Image of FIG. 18.
FIG. 18.

(a) SEM cross-section of a 70 nm linewidth, 70 nm height, 140 nm pitch grating master mold in silicon. Inset shows the polyurethane acrylate (PUA) replicated mold. The PUA rigiflex mold exhibits rounded corners and a line height of only 90 nm, indicating curing shrinkage. (b) SEM cross-section image of a polystyrene film with a grating replicated from the aforementioned PUA rigiflex mold (shown beneath). The thermal imprint process against the polystyrene film faithfully replicated the aforementioned rounded corners and 90 nm line height of the PUA grating. Reprinted with permission from S. Seo, T. Kim, and H. H. Lee, Microelectron. Eng. 84, 567 (2007). Copyright © 2006 by Elsevier B.V.

Image of FIG. 19.
FIG. 19.

Scanning force microscopy (SFM) images of PS-b-PEO self-assembled films at different film thickness on patterned PBT substrates (pitch: ∼130 nm, amplitude: ∼15 nm). Film thickness of (a) 23 nm and (b) 29 nm. A hierarchically structured surface was obtained which, with additional processing steps, can be used to fabricate sheet molds for continuous roller imprinting. Reprinted with permission from S. Park, D. H. Lee, and T. P. Russell, Adv. Mater. 22, 1882 (2010). Copyright © 2010 by WILEY-VCH Verlag.

Image of FIG. 20.
FIG. 20.

(Color online) Stepped rotating photolithography apparatus shown with rotation stage, roller and photomask plate. The rotation stage is used to place each region to be exposed directly under the photomask. Each region on the photomask is exposed onto the resist coated roller in a serial process with a UV-LED light source. Reprinted with permission from T. C. Huang, J. T. Wu, S. Y. Yang, P. H. Huang, and S. H. Chang, Microelectron. Eng. 86, 615 (2009). Copyright © 2009 by Elsevier B.V.

Image of FIG. 21.
FIG. 21.

(a) Process schematic showing fabrication of a roll mold by e-beam writing and development. Taniguchi and Aratani did not subsequently etch the developed resist patterns into the roll itself, most likely because of the inadequate resolution of wet etch processes. (b) AFM scan showing 312 nm lines replicated in UV curable resin deposited on a PET substrate. These lines were fabricated directly from corresponding PMMA features on the roll mold. Reproduced with permission. Reprinted with permission from J. Taniguchi and M. Aratani, J. Vac. Sci. Technol. B. 27, 2841 (2009). Copyright © 2009 by American Vacuum Society.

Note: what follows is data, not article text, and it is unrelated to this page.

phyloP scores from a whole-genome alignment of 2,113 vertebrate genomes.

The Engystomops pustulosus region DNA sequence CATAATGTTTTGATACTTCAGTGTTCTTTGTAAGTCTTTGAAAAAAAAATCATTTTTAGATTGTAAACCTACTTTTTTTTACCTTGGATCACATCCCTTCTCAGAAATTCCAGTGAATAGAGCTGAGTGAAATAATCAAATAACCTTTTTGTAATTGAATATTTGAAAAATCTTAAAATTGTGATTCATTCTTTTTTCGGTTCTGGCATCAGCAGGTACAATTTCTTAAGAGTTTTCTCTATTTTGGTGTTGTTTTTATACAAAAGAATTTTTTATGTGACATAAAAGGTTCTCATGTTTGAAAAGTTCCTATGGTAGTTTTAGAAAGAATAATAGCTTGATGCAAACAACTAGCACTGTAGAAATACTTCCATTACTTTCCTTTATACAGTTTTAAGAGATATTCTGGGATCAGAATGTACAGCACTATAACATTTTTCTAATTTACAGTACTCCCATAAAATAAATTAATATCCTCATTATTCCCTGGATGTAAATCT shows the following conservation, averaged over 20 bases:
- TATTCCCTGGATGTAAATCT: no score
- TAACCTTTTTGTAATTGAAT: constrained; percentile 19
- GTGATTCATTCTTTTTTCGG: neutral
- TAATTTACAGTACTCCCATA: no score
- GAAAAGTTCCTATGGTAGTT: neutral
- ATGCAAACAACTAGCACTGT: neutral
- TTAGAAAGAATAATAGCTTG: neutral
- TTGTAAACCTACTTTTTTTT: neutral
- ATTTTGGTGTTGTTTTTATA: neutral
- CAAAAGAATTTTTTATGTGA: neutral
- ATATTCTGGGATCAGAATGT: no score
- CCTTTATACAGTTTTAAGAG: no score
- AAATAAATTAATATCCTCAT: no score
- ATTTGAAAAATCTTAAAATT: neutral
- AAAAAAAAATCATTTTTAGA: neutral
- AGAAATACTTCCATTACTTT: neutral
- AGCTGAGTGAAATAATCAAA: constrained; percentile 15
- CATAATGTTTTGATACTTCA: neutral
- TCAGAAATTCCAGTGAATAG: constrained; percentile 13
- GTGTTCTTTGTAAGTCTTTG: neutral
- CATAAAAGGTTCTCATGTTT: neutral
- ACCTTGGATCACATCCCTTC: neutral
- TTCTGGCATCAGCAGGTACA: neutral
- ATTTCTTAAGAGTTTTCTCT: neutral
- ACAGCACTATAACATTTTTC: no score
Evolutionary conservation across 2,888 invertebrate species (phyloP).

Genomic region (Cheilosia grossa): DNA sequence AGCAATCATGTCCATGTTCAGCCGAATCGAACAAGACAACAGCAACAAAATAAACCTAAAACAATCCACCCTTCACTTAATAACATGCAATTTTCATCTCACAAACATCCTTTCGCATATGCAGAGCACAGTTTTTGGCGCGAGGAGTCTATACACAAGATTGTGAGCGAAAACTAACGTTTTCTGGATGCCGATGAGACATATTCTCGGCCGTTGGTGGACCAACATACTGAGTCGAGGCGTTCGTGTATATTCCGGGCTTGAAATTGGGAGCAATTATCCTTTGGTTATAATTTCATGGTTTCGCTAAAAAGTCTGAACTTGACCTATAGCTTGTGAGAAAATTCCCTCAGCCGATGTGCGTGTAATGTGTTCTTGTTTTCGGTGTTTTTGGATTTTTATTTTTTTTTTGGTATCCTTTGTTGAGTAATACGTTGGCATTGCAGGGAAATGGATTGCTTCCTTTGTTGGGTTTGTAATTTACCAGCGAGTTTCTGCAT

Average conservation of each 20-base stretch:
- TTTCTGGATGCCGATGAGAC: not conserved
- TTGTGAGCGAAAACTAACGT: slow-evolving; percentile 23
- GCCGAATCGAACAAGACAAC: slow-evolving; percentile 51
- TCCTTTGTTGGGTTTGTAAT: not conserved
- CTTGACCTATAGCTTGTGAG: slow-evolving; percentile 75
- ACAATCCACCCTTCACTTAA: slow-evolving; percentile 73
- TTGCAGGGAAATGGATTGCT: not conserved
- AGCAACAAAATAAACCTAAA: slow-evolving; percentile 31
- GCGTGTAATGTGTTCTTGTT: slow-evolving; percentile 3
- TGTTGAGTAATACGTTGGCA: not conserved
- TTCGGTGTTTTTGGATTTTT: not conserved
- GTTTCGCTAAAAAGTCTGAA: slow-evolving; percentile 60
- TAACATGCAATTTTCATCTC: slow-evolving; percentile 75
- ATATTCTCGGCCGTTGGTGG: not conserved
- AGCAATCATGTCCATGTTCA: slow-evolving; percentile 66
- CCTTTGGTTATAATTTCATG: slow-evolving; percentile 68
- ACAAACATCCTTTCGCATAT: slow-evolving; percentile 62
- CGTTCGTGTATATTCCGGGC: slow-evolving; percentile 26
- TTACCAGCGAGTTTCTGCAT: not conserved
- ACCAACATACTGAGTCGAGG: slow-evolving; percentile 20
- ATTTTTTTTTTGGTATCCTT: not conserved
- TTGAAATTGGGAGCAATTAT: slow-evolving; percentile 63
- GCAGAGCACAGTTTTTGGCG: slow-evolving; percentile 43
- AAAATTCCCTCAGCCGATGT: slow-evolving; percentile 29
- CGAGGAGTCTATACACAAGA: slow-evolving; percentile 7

Image of FIG. 22.
FIG. 22.

(Color online) AFM scans of a ∼1 μm wide trench formed by two-step inclination ablation of an iron film sputtered onto a fused silica cylinder. The laser scan speed was 0.16 mm s−1 at 10.7 nJ and the inclination angle was 75°. (a) First inclination ablation showing sidewalls with differing draft angles. (b) Final trench profile after the second inclination ablation. The sidewalls now have approximately the same draft angle. Reprinted with permission from W. Wang, X. Mei, and G. Jiang, Int. J. Adv. Manuf. Technol. 41, 504 (2009). Copyright © 2008 by Springer Science+Business Media B.V.

Image of FIG. 23.
FIG. 23.

(Color online) Procedure for fabricating a soft PDMS roller with an array of microlens cavities. (a) A polycarbonate sheet mold containing an array of microlenses is fabricated from a rigid master. This sheet mold is then wrapped around a silicone or aluminum alloy cylinder with a depression around its circumference and PDMS prepolymer is poured into the hollow shell cavity as shown. (b) After curing of the prepolymer, the polycarbonate film is peeled off the cured PDMS, leaving a soft PDMS roller with a micro-lens cavity array. Reprinted with permission from C. Y. Chang, S. Y. Yang, and M. H. Chu, Microelectron. Eng. 84, 355 (2007). Copyright © 2007 by Elsevier B.V.

Tables

Generic image for table
TABLE I.

Recent achievements in UV roller imprinting, with materials employed and applications. In the first row, the highest reported sustainable imprint patterning throughput (not winding speed) is given. Second row, the largest handling size measured by the width of the continuous substrate. In the Third row, the highest reported feature resolution to date.

Generic image for table
TABLE II.

Recent achievements in thermal roller imprinting, with materials employed and applications. In the first row, the highest reported sustainable imprint patterning throughput (not winding speed) is given. Second row, the largest handling size measured by the width of the continuous substrate. In the Third row, the highest reported feature resolution to date.

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2011-12-01
2014-04-20
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752b84549af89a08dbdd7fdb8b9568b5 journal.articlezxybnytfddd
Scitation: Recent developments and design challenges in continuous roller micro- and nanoimprinting
http://aip.metastore.ingenta.com/content/avs/journal/jvstb/30/1/10.1116/1.3661355
10.1116/1.3661355